A tiny girl with doll-like features sits on her father’s lap dressed in a BMW race suit 10 sizes too big for her and beams at the camera with her hands in the air.
It seems that Beitske Visser’s future was already mapped out by the age of 3.
Now 24, the accomplished W Series racing driver reflects on the image and laughs: “Yes, I guess it would have been difficult for me to have a different career. The suit I’m wearing in that picture was actually my dad’s.”
Today, Beitske is very much her own person and boasts a number of high-profile motorsport wins, including the W Series race at Zolder (Belgium) in May last year. She was runner-up to Jamie Chadwick in the final W Series championship standings, and was often every bit as quick as the flying Brit.
“All the W Series drivers have shown this year that we provide great racing,” says Beitske.
“The level of drivers has been very high. Who would have thought that there are so many quick girls in the world? We’ve exceeded everyone’s expectations and hopefully we can continue to grow. This is just the beginning.”
It all began 21 years ago, with an encounter which Beitske describes as “love at first sight”. She explains, “My dad Klaas used to race a bit in the Netherlands, and when I was three I went to watch him in a 24-hour kart competition. I caught a glimpse of a baby kart and began completely shaking with excitement, but my parents thought I was a bit too young so I had to wait another two years before I finally got a kart of my own. I persuaded my dad to take me to the track on the very same day, so he tied a rope on the kart and we went around and around the parking lot learning the brake and throttle.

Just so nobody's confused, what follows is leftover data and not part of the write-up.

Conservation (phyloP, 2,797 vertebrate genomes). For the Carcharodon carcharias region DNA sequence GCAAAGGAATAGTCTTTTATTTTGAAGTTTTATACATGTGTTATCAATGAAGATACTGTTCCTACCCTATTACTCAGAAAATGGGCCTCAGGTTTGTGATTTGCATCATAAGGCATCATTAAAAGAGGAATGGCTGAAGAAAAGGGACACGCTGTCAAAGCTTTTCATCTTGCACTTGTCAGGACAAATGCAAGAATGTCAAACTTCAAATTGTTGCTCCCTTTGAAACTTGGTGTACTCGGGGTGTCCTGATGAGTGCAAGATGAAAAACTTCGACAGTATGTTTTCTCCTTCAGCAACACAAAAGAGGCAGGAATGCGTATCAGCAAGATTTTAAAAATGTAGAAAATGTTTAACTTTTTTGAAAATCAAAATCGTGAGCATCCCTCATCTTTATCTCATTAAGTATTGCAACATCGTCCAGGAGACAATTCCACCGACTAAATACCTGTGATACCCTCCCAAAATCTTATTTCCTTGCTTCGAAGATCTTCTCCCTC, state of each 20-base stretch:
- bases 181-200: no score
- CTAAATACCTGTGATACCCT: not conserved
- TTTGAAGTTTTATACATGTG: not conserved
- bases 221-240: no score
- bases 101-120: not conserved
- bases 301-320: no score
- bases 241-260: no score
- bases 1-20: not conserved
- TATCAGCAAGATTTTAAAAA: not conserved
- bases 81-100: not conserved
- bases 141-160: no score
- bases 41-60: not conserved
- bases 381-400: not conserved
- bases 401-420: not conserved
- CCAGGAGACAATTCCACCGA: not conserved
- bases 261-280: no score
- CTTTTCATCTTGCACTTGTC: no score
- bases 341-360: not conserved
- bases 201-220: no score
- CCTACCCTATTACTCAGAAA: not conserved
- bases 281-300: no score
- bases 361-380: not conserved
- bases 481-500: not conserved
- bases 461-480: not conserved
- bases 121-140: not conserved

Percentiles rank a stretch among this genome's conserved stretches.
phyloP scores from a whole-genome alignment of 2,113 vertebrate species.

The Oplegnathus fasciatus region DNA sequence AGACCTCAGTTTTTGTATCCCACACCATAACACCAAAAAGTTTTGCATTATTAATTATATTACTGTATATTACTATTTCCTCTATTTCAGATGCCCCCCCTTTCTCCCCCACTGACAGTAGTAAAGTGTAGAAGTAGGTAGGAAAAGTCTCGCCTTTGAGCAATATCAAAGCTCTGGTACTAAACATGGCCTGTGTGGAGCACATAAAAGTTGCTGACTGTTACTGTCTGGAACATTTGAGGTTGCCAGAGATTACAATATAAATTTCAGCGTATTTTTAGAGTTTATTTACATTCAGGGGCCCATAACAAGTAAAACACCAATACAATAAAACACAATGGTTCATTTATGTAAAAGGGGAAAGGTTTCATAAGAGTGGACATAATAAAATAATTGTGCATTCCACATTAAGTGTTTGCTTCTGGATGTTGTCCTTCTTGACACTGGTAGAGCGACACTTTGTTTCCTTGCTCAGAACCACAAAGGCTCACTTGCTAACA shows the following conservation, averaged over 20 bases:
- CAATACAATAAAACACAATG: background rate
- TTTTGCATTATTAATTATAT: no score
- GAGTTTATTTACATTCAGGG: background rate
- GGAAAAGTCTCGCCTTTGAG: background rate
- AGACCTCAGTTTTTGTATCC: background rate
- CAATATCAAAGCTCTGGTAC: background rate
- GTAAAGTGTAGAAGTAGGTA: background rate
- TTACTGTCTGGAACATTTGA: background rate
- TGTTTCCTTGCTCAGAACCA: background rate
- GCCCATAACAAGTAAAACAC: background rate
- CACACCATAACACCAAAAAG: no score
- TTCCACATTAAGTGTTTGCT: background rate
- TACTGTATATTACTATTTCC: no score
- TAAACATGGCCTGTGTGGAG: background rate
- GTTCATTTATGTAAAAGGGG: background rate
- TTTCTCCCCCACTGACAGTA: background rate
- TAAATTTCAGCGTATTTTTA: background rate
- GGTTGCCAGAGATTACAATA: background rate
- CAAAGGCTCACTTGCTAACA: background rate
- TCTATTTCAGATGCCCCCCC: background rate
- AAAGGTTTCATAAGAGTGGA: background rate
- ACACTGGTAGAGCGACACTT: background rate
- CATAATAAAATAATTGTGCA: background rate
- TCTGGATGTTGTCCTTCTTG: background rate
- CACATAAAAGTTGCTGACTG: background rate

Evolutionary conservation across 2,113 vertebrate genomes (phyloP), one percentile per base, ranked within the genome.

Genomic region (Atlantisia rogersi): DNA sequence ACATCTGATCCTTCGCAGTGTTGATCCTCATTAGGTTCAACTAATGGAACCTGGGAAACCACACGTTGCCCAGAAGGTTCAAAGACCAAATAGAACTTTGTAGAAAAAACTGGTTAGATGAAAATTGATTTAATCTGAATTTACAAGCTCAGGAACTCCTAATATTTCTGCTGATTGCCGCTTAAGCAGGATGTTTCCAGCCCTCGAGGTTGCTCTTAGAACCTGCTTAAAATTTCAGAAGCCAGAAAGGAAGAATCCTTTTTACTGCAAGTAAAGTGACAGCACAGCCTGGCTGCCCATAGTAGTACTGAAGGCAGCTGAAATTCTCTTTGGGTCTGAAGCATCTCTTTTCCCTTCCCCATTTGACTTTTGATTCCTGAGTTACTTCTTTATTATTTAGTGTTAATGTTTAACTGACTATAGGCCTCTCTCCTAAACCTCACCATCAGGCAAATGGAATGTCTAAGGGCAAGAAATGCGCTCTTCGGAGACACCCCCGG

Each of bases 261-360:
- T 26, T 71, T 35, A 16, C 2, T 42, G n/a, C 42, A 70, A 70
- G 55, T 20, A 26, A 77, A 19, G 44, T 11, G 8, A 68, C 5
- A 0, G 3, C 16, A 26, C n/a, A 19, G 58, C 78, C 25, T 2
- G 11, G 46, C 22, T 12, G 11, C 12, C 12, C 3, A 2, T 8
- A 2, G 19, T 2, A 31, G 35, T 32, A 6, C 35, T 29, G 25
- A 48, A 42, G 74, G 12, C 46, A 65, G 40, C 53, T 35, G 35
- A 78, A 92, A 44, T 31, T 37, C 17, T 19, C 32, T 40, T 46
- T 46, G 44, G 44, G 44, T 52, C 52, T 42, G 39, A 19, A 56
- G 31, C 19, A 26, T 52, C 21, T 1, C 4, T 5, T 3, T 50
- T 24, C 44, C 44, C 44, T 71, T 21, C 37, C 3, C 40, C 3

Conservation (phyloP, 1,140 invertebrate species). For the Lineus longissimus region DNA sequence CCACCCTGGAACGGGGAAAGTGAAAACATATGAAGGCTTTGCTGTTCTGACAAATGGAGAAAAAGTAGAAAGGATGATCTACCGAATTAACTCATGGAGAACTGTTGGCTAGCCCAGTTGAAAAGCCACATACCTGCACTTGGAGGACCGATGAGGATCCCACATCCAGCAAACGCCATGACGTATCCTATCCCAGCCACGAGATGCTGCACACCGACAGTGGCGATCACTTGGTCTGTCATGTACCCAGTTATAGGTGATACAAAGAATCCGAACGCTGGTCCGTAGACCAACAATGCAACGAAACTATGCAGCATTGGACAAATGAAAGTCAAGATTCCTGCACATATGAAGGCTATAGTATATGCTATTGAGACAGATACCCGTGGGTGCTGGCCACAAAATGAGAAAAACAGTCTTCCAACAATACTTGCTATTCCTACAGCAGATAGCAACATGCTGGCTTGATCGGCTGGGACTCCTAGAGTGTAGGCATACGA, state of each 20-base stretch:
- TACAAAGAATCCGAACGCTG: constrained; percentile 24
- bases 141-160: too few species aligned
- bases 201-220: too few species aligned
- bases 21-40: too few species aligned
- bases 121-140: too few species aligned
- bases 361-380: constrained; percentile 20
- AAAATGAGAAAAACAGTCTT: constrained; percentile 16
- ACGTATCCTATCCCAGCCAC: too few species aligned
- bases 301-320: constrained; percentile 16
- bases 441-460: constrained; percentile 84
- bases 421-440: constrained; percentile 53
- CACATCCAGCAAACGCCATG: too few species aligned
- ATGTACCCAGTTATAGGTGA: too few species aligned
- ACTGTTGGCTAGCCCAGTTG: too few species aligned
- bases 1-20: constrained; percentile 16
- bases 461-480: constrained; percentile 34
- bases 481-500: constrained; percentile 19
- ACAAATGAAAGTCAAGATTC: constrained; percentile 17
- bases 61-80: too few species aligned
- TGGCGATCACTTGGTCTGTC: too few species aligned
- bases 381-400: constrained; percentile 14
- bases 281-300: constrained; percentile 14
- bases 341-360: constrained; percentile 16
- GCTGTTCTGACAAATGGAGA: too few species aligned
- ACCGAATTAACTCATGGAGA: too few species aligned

“I literally grew up among cars because my parents ran a BMW dealership in Lelystad, in the Netherlands. Racing was definitely a family affair. After my dad had done a race, my mum Jantina would help repair the car ready for the next one. Even before I got my first kart, I used to ride little pedal cars around the dealership showroom. It was my life; I didn’t know any different.”
Visser was just six years old when she won her first karting championship, wearing one blue glove and one red one, part of a pre-race routine that continues to this day. She says, “In the early days it was about having fun and being carefree. I’d jump out of the kart and run to play with my friends. When I started I was just one of the ‘racing kids’ – a group of us racing and having fun. No-one questioned the fact I was a girl and neither did I but by the time I was 12 I’d started racing internationally and I was becoming aware that some guys couldn’t handle being slower than a girl.
“Some boys started smashing me off the track, so I had to learn to be quite hard. If some guy hit me off, I’d hit him off harder. I had to do it to get respect. I couldn’t let them mess with me. I always had the speed to be in front, but I had to learn the mindset too.”